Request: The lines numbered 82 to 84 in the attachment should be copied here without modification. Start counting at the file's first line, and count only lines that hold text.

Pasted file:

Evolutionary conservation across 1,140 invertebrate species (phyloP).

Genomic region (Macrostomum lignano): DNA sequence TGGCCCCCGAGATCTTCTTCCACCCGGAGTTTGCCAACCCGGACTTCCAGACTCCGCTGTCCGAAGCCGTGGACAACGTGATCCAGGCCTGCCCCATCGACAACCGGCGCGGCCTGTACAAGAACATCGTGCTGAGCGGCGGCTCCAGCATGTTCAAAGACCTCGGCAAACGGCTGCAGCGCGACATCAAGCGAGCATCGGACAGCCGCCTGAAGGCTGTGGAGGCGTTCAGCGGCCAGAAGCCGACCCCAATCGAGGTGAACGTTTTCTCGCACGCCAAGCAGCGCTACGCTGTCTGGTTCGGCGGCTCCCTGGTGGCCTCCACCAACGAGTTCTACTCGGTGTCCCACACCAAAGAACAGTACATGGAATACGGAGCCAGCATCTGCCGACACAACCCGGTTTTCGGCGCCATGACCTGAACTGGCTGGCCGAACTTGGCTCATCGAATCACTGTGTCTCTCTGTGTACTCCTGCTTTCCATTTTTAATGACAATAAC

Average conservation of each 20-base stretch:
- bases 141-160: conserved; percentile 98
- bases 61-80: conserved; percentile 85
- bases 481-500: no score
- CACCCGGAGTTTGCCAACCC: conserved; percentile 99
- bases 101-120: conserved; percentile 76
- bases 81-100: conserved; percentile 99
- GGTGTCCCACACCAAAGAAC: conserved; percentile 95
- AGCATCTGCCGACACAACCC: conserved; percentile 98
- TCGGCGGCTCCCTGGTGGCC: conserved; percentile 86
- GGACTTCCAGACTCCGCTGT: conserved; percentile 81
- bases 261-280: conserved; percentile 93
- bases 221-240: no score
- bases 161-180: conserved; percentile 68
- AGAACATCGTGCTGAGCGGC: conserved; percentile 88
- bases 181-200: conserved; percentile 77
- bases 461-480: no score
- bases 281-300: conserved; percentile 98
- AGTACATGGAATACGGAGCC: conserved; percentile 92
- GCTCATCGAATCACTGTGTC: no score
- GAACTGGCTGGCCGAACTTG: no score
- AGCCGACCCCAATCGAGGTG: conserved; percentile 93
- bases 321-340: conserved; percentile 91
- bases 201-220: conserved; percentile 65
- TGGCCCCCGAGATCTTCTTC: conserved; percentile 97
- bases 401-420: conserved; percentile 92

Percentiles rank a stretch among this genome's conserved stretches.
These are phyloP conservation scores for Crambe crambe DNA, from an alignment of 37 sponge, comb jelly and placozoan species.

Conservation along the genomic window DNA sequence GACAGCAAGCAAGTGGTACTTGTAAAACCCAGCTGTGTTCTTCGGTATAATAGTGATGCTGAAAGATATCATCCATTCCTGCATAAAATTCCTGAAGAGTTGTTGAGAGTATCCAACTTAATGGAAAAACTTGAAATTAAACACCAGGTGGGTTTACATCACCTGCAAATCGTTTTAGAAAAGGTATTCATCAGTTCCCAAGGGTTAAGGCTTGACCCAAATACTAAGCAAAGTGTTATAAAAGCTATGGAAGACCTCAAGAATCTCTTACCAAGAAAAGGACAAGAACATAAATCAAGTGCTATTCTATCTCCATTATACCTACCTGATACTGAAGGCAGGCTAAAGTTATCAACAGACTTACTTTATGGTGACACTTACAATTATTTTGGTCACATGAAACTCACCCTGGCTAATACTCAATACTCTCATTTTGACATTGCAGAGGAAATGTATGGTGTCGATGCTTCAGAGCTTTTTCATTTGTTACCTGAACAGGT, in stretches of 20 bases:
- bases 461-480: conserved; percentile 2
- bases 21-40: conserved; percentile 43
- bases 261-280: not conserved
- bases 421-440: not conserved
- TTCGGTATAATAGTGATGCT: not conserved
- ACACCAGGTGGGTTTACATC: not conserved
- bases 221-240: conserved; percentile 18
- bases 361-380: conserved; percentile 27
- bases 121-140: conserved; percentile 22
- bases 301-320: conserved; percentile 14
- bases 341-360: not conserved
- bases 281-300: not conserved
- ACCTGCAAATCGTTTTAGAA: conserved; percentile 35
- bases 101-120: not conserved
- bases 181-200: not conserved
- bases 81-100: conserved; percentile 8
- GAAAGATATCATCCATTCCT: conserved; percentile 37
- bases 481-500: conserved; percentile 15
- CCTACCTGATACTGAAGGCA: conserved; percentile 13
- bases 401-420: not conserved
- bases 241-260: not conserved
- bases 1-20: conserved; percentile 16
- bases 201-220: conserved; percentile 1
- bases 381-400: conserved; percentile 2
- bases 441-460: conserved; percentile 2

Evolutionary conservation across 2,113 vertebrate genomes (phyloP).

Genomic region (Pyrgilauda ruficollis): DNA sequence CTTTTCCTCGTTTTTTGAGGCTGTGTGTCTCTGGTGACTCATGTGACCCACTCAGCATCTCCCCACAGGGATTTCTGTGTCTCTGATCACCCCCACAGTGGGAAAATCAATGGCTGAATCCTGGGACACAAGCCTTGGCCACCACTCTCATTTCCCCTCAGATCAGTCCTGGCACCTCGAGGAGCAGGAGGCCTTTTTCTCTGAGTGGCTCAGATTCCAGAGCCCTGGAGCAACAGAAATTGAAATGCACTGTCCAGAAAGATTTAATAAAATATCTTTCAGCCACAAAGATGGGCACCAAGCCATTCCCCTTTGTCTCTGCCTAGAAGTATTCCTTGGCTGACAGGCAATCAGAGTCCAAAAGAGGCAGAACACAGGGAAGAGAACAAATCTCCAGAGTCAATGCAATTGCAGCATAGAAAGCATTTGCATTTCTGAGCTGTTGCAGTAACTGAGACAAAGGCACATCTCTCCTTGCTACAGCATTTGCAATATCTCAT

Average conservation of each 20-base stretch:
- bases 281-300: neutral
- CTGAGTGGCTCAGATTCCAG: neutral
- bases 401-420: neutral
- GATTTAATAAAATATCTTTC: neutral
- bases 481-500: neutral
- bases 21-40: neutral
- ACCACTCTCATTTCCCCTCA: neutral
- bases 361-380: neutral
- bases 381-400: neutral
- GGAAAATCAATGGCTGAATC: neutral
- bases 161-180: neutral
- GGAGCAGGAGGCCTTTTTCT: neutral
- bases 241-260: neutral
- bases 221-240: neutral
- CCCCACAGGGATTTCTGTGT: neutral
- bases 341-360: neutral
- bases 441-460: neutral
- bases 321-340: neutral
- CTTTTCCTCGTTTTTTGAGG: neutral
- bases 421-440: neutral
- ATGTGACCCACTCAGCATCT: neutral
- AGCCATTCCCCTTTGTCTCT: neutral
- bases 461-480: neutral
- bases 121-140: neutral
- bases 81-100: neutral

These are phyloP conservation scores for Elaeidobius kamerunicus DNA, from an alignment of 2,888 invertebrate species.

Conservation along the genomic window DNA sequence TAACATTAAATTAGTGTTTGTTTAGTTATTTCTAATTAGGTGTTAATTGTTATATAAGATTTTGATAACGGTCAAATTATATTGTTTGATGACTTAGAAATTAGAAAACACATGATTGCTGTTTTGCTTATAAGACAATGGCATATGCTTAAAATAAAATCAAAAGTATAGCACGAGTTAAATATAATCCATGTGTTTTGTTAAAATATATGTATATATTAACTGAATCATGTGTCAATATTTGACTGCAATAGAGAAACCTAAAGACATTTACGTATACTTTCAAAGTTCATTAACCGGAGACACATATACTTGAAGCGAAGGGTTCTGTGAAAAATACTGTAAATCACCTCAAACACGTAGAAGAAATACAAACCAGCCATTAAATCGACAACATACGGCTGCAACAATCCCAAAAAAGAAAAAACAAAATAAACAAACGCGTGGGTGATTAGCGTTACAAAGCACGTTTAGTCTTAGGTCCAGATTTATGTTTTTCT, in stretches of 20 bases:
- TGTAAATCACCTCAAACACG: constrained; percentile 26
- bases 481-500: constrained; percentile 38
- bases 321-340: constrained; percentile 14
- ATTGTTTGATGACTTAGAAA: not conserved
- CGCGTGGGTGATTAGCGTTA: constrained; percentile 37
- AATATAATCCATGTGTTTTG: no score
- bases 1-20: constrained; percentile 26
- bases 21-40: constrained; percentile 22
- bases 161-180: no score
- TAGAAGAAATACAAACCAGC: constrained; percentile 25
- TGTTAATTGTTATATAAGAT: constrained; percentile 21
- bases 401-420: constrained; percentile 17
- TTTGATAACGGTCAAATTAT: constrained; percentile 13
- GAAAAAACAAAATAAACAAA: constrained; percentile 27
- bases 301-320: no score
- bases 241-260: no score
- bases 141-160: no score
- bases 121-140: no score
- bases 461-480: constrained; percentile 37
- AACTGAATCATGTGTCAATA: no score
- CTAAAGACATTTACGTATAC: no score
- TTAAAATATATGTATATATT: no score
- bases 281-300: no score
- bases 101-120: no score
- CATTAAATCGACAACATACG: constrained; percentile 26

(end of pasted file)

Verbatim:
- bases 461-480: neutral
- bases 121-140: neutral
- bases 81-100: neutral